The Indian Council of Medical

  Research (ICMR) has recently set up a new task force on pharmocogenomics to focus on specific research topics in the field of pharmacogenomics. The task force will focus on various topics of research, including identification of genes and pathways involved in pharmacokinetics and pharmacodynamics of common drugs, and validation of human single nucleotide polymorphisms (SNP) haplotypes of short-listed genes in Indian population. The task force is also intending to conduct research on the development of an ‘Indian pharmacogenomics chip’. The ICMR center in Puducherry, an Advanced Center for Pharmacogenomics at the Department of Pharmacology in Jawaharlal Institute of PostGraduate Medical Research (JIPMER) is doing research in this field, and a team of researchers are studying the influence of genetic variation on drug response in patients.

Challenges ahead

The majority of pharmocogenomic work being conducted in India and globally, are very basic in nature; and so are the end results. Yet, this lays a foundation for many future revelations to come. Burman adds, “Pharmacogenomics is a combination of various scientific disciplines that gives a clear picture of individual and general population trends. Such a deep understanding of any subject would throw light on problems its practitioners face; and that holds true for healthcare as well.” “As more work is done in pharmacogenomics, the industry is able to introduce newer and better pharmaceuticals and companion diagnostic products. The governing bodies have acknowledged the utility of such products; and have, in many cases, guided industry to follow this path in specific instances. Globally, the pharmacogenomics-driven diagnostics and therapies have gained acceptance at a much faster rate, than its predecessors,” says Burman. Aravind K Tripathi, senior researcher, Cancer Profiling & Pharmacogenomics Division, Acton Biotech, says, “The field of pharmacogenomics is not immature, and it involves complex processes. Complexity in finding gene variations that affect drug response is tough, because of our limited knowledge of single nucleotide polymorphisms (SNPs). Finding the variations that occur when a single nucleotide in the genome sequence is altered, is more complex, when the three-billion-base human genome can give the possibility of finding such SNPs in millions, which plays a direct role in drug response.” Tripathi, however, agrees that the field of pharmacogenomics has not gained enough popularity. He attributes it to the lack of exposure of molecular biology among doctors; high costs of these tests compared to cost of treatment; longer turnaround times and lack of bedside technologies; lack of skilled manpower and smaller market size; and hence lack of investment in marketing these tests. Introducing multiple pharmacogenomics products to treat the same condition for different population subsets, is undoubtedly, a complicated process, in terms of prescribing and dispensing drugs. Apart from these, inherent problems regarding the time and cost associated with the development of diagnostic tests, remain a major restraint for market growth. Moreover, obtaining intellectual property for pharmacogenomic tests pose significant challenges for companies. Therefore, it is essential that the Indian governments’ patent systems offer protection for innovations related to personalized medicine. Among different countries, the European pharmacogenomics market is the largest revenue generator, primarily due to the high level of awareness about pharmacogenomics among medical professionals as well as the public. Following the European market is the US, which has radically changed the emphasis on disease management uniformity; focusing more on individual patient management and personalized medicine. Burman of OncQuest believes that there are two main driving factors for this industry. The first is the aforementioned R&D being conducted by pharmaceutical and molecular diagnostic companies. He says, “This is imperative to set the groundwork for a robust pipeline of products that will target several disease segments. In addition to this, efforts need to be given to reducing costs for such tests and treatments, without which it would remain out of the majority of the global population.” The second, and perhaps the most important driver, he mentions, is educating the healthcare providers to the proper use of these products; and to facilitate them in formulating appropriate treatment plans for their patients. Without the explicit involvement of treating physicians, these products would stay primarily in the research laboratories, and would rarely make it to the mainstream. Sandeep Saxena, founder & CEO of Acton Biotech, Mumbai, says, “The driving forces for the Indian pharmacogenomics market will be the development of cost-effective and rapid methods, equipment, and kits for the diagnostic tests. With prices coming down, pharmacogenomic tests will find a larger market, and hence attract investments. Significant investments are needed in educating doctors about the basics of molecular biology, clinical significance of these tests; and publish papers relating to drug response and Indian patient genetics.” According to Sandeep Saxena, extending partnerships with pharmaceutical companies, medical device companies, large hospital chains and teaching hospitals is vital for growing pharmacogenomics market in India.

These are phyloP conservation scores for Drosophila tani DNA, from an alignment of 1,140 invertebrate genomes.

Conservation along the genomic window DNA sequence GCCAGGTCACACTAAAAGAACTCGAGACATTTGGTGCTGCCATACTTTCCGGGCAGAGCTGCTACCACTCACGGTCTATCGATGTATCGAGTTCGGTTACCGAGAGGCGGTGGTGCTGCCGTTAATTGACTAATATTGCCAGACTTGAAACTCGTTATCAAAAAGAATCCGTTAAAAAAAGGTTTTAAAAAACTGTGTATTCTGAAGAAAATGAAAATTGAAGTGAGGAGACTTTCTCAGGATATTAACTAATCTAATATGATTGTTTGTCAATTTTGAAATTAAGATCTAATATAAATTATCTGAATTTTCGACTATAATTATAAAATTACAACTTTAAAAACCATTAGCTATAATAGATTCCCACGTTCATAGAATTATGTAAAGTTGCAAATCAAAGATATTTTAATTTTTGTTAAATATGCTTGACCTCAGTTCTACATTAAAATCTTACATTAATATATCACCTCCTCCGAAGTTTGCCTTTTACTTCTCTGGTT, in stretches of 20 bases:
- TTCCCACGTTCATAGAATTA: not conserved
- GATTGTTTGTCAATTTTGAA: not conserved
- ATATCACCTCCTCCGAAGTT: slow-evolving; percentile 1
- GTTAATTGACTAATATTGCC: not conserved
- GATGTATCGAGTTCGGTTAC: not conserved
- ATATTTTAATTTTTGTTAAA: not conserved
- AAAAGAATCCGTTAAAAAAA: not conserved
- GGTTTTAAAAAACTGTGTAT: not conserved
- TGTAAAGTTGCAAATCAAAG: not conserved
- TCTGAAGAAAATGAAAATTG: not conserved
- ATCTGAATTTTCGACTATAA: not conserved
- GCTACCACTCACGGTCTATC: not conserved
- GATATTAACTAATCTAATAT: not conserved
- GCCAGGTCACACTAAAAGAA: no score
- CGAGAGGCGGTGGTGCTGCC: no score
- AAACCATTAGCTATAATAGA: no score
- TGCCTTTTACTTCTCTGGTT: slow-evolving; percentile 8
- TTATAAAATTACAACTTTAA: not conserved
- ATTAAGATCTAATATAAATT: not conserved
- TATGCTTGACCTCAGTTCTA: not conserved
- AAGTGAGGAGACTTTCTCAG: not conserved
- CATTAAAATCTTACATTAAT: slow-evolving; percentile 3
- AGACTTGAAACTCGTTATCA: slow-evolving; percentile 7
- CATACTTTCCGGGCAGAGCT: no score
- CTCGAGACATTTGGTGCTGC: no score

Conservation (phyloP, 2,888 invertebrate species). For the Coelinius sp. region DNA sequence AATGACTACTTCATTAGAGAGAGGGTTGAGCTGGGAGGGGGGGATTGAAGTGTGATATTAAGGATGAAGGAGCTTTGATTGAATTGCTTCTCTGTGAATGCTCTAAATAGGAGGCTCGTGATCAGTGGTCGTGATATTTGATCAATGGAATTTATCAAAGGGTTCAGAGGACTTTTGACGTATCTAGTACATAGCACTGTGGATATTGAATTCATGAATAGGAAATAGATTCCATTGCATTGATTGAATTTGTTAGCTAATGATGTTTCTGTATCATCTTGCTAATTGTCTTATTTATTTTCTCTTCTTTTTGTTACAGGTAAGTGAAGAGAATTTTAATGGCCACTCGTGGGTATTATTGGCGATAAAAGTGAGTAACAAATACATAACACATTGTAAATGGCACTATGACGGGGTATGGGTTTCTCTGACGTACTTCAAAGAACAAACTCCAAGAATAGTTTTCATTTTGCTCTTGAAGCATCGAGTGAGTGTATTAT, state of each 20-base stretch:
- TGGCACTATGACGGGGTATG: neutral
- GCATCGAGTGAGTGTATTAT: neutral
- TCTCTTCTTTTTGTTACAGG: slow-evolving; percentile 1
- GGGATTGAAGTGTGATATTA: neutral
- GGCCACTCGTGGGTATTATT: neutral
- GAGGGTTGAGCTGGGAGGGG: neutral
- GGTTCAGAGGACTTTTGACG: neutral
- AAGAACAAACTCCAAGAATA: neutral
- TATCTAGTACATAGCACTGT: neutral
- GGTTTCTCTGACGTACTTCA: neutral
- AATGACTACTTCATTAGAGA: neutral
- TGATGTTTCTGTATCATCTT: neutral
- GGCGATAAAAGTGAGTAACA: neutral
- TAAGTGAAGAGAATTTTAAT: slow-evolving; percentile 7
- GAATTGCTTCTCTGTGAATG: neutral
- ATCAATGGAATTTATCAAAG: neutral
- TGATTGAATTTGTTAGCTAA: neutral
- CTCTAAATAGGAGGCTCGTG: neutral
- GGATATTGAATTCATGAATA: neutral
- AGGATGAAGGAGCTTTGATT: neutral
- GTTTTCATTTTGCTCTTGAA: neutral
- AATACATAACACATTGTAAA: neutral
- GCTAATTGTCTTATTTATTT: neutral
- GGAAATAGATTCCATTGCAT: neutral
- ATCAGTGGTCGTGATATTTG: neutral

This article is from Jahanara Parveen (with inputs from Rahul Koul) and published online at BioSpectrum.

Ph.D.; Professor in Pharmacology and Toxicology. Senior expert in theragenomic and personalized medicine and individualized drug safety. Senior expert in pharmaco- and toxicogenetics. Senior expert in human safety of drugs, chemicals, environmental pollutants, and dietary ingredients.